Wearable systems for e-health and wellbeing
Wearable devices, such as smartwatches and fitness bands, are becoming a key element of our lives. They are used in an always increasing number of activities, for example during sport sessions for keeping track of energy expenditure, or when walking as unobtrusive pedestrian navigation systems. In general, these devices are worn continuously throughout the day and thus provide the opportunity to gather information about their users with unprecedented levels. In addition, many wearable devices are directly worn over the skin and they may include sensors not available on common smartphones (e.g., for monitoring the user’s heart rate). As a consequence, they are particularly suitable for those medical applications where continuous monitoring is fundamental. At the same time, the massive amount of information collected through these devices is enabling novel applications in the context of e-health and wellbeing. Finally, it is known that abundance of information promotes an effective management of patients’ condition, and a well-informed patient is more likely to conduct a healthy lifestyle.
This issue of Personal and Ubiquitous Computing collects recent, original research in the area of wearable systems for e-health and wellbeing. Fourteen papers were initially submitted to this issue. After two rounds of review, four of them were finally accepted for publication.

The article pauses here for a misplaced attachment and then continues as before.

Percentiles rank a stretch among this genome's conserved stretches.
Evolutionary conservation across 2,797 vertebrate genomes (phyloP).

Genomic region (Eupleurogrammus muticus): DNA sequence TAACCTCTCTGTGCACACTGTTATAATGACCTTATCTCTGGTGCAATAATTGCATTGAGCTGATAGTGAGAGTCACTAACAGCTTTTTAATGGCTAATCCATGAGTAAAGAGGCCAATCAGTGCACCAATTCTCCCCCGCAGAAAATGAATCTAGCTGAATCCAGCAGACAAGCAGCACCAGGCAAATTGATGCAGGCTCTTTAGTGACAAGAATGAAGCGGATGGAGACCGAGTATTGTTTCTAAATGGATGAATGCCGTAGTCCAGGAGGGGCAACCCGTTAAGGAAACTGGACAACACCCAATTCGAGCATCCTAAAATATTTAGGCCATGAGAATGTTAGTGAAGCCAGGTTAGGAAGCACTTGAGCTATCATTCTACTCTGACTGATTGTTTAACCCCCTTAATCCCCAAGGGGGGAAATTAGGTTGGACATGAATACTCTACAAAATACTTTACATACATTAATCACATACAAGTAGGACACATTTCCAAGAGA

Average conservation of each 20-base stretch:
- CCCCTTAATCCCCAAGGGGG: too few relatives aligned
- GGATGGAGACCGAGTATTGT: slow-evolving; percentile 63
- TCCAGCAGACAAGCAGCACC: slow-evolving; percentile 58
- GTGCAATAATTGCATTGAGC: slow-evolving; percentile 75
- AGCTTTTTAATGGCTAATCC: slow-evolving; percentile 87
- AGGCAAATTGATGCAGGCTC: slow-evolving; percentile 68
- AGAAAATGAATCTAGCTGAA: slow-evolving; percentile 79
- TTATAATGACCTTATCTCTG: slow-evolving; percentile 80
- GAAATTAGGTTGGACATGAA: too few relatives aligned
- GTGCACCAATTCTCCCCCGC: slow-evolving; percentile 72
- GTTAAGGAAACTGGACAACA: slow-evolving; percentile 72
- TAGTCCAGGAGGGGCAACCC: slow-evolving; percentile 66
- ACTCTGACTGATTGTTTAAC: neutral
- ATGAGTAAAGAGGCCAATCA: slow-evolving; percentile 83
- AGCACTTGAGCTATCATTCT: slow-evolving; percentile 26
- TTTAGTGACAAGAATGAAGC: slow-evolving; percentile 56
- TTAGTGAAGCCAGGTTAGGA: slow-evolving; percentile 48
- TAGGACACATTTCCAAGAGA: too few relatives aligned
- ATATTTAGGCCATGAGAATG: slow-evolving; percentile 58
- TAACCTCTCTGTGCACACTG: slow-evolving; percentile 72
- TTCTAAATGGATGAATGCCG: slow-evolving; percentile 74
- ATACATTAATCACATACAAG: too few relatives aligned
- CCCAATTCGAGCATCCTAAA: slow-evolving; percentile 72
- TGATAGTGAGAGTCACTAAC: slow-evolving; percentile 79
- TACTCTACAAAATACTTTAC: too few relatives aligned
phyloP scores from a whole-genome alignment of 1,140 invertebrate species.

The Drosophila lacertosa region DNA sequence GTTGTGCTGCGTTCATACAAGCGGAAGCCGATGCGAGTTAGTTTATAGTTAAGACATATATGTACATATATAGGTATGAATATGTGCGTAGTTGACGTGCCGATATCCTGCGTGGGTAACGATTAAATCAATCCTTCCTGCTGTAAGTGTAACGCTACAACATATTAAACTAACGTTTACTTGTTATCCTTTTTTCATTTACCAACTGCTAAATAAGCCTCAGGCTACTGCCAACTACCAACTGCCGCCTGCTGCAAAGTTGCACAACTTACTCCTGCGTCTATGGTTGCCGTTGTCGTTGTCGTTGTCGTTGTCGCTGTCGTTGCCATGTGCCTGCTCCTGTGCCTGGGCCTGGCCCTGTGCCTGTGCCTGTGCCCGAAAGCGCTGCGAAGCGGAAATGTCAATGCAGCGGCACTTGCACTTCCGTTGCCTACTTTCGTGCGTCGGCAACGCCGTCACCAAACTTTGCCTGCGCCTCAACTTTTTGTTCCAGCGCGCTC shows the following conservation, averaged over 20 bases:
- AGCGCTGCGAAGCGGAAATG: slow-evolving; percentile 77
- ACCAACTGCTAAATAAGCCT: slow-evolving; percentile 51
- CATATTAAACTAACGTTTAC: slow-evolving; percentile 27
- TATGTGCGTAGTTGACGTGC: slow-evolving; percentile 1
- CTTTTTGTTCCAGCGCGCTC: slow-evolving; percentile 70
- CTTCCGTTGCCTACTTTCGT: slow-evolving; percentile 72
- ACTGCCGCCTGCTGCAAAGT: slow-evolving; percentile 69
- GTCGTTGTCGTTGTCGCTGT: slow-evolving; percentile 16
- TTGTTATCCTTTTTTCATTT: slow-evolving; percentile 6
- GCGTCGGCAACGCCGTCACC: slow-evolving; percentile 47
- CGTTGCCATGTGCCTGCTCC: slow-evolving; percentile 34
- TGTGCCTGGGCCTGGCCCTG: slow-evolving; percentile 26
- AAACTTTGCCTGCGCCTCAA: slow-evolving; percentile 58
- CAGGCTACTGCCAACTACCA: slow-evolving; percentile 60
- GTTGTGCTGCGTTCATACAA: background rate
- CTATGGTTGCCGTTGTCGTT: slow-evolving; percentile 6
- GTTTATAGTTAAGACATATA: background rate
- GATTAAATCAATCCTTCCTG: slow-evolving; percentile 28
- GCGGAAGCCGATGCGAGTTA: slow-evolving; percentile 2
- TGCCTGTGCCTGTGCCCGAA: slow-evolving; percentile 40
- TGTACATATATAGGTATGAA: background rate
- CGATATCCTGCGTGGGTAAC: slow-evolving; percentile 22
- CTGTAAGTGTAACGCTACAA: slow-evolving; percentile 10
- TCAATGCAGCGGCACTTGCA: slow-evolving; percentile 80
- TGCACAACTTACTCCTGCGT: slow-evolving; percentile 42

The first paper, “Sleep behavior assessment via smartwatch and stigmergic receptive fields”, presents a method for automatic assessment of sleep quality using a smartwatch. Heartbeat rate and wrist motion samples are processed using computational stigmergy, a bio-inspired technique that relies on digital pheromone marks.
The second paper, “Social Recommendations for Personalized Fitness Assistance”, presents a novel framework—PRO-Fit—aimed at engaging users in fitness activities. The proposed framework minimizes the need for user input and proactively generates personalized fitness schedules. Collaborative filtering and social network information are exploited to automatically provide activities and fitness buddy recommendations.
The third paper, “Robust Orientation Estimate via Inertial Guided Visual Sample Consensus”, presents a method for estimating the orientation of body joints using a wearable camera paired with an Inertial Measurement Unit (IMU). Visual information is used to correct the drift of the IMU, whereas information produced by the IMU enables more accurate and efficient image-based estimation.
The last paper, “SVM-based classification method to identify alcohol consumption using ECG and PPG monitoring”, presents a method for detecting alcohol intoxication that is compatible with the requirements of wearable devices. Cardiac activity, observed through simple sensor configurations, is given as input to a classification system in charge of estimating the status of the user.
Finally, as co-guest editors of this issue, we would like to thank all the authors for their contributions.